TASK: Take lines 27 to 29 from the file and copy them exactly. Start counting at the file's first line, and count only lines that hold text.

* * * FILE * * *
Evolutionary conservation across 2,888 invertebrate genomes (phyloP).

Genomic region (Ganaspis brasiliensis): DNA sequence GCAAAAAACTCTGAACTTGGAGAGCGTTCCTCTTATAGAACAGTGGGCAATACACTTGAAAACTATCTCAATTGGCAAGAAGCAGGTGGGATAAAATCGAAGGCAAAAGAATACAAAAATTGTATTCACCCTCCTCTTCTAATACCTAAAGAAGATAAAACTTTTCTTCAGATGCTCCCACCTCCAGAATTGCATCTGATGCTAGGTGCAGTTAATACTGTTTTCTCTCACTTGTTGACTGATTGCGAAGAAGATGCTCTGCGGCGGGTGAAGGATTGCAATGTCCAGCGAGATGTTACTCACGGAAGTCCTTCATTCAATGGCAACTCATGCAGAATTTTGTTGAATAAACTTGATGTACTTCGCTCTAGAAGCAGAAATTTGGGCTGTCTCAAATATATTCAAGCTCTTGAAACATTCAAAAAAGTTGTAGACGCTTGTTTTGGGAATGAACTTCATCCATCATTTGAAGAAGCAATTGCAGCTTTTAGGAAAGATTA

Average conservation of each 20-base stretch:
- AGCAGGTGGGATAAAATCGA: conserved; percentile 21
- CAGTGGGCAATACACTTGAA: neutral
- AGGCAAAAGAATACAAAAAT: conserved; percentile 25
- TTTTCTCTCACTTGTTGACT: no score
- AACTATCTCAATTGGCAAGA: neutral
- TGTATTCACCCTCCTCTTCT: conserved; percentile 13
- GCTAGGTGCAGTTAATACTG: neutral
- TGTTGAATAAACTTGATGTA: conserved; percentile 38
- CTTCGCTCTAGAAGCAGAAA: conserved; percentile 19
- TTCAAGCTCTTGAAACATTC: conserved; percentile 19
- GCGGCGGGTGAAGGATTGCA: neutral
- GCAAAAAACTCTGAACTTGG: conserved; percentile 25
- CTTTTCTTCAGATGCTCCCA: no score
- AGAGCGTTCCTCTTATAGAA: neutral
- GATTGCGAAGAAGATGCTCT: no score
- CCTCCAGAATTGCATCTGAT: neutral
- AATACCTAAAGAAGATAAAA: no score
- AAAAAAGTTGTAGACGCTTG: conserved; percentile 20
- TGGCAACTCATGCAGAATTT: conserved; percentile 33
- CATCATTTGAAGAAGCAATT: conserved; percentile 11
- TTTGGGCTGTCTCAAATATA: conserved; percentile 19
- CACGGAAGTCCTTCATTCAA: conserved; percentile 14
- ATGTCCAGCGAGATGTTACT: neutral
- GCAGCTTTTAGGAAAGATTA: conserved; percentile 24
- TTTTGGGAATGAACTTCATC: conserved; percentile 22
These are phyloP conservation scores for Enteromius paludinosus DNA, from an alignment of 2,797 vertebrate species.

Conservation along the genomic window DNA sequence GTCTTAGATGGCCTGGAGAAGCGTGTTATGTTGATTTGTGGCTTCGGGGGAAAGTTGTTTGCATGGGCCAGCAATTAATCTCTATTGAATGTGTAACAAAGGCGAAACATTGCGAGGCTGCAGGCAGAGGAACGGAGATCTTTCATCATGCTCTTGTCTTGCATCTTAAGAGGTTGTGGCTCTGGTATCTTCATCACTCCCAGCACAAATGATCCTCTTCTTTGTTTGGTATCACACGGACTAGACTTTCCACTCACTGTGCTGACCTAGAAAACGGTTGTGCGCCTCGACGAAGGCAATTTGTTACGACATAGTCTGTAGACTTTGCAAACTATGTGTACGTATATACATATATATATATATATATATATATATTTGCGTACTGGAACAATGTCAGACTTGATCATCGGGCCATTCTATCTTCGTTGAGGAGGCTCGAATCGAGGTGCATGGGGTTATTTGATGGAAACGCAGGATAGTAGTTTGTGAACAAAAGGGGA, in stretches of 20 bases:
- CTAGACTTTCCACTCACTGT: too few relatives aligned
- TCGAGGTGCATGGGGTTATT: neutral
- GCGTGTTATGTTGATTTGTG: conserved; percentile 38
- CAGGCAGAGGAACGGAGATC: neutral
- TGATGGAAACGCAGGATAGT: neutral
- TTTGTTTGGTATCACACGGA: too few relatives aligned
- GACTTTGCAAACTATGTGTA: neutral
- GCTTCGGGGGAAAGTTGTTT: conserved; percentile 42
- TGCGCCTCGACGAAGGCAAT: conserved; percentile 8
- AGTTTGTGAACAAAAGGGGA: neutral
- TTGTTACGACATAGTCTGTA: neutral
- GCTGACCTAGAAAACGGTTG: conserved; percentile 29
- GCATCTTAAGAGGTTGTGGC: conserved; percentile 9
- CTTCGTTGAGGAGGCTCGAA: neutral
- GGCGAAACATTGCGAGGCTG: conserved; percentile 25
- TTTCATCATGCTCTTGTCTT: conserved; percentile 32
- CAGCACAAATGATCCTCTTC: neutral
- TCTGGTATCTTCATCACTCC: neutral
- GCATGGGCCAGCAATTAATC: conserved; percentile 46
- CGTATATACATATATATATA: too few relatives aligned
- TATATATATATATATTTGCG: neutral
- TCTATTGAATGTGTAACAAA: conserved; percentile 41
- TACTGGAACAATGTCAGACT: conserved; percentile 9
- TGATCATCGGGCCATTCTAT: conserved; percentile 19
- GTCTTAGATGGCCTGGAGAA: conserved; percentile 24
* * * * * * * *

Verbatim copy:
- GCAGCTTTTAGGAAAGATTA: conserved; percentile 24
- TTTTGGGAATGAACTTCATC: conserved; percentile 22
These are phyloP conservation scores for Enteromius paludinosus DNA, from an alignment of 2,797 vertebrate species.